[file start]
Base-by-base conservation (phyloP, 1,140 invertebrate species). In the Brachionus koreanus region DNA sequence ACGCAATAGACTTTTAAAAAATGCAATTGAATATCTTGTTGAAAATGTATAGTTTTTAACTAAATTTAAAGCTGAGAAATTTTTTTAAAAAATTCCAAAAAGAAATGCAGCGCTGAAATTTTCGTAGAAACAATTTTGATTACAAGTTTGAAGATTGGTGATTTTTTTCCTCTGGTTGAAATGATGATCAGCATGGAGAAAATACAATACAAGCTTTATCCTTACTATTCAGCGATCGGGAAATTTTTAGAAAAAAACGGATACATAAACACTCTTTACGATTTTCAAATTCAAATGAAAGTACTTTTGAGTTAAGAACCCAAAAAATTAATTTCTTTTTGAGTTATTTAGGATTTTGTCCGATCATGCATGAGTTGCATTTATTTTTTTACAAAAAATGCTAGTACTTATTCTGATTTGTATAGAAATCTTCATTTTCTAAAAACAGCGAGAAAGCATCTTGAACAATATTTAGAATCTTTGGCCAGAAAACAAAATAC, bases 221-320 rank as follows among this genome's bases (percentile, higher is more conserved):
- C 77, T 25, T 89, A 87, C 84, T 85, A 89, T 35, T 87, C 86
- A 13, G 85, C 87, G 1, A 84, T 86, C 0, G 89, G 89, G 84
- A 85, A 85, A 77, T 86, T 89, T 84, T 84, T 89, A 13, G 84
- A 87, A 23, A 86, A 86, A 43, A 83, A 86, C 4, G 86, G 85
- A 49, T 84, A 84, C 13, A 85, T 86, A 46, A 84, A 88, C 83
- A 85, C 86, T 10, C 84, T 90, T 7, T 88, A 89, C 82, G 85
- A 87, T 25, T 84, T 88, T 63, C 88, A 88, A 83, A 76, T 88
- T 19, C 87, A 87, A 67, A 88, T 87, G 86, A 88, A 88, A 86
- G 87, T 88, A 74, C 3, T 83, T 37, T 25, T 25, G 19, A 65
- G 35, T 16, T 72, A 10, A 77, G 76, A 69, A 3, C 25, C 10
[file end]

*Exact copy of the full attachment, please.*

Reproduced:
Base-by-base conservation (phyloP, 1,140 invertebrate species). In the Brachionus koreanus region DNA sequence ACGCAATAGACTTTTAAAAAATGCAATTGAATATCTTGTTGAAAATGTATAGTTTTTAACTAAATTTAAAGCTGAGAAATTTTTTTAAAAAATTCCAAAAAGAAATGCAGCGCTGAAATTTTCGTAGAAACAATTTTGATTACAAGTTTGAAGATTGGTGATTTTTTTCCTCTGGTTGAAATGATGATCAGCATGGAGAAAATACAATACAAGCTTTATCCTTACTATTCAGCGATCGGGAAATTTTTAGAAAAAAACGGATACATAAACACTCTTTACGATTTTCAAATTCAAATGAAAGTACTTTTGAGTTAAGAACCCAAAAAATTAATTTCTTTTTGAGTTATTTAGGATTTTGTCCGATCATGCATGAGTTGCATTTATTTTTTTACAAAAAATGCTAGTACTTATTCTGATTTGTATAGAAATCTTCATTTTCTAAAAACAGCGAGAAAGCATCTTGAACAATATTTAGAATCTTTGGCCAGAAAACAAAATAC, bases 221-320 rank as follows among this genome's bases (percentile, higher is more conserved):
- C 77, T 25, T 89, A 87, C 84, T 85, A 89, T 35, T 87, C 86
- A 13, G 85, C 87, G 1, A 84, T 86, C 0, G 89, G 89, G 84
- A 85, A 85, A 77, T 86, T 89, T 84, T 84, T 89, A 13, G 84
- A 87, A 23, A 86, A 86, A 43, A 83, A 86, C 4, G 86, G 85
- A 49, T 84, A 84, C 13, A 85, T 86, A 46, A 84, A 88, C 83
- A 85, C 86, T 10, C 84, T 90, T 7, T 88, A 89, C 82, G 85
- A 87, T 25, T 84, T 88, T 63, C 88, A 88, A 83, A 76, T 88
- T 19, C 87, A 87, A 67, A 88, T 87, G 86, A 88, A 88, A 86
- G 87, T 88, A 74, C 3, T 83, T 37, T 25, T 25, G 19, A 65
- G 35, T 16, T 72, A 10, A 77, G 76, A 69, A 3, C 25, C 10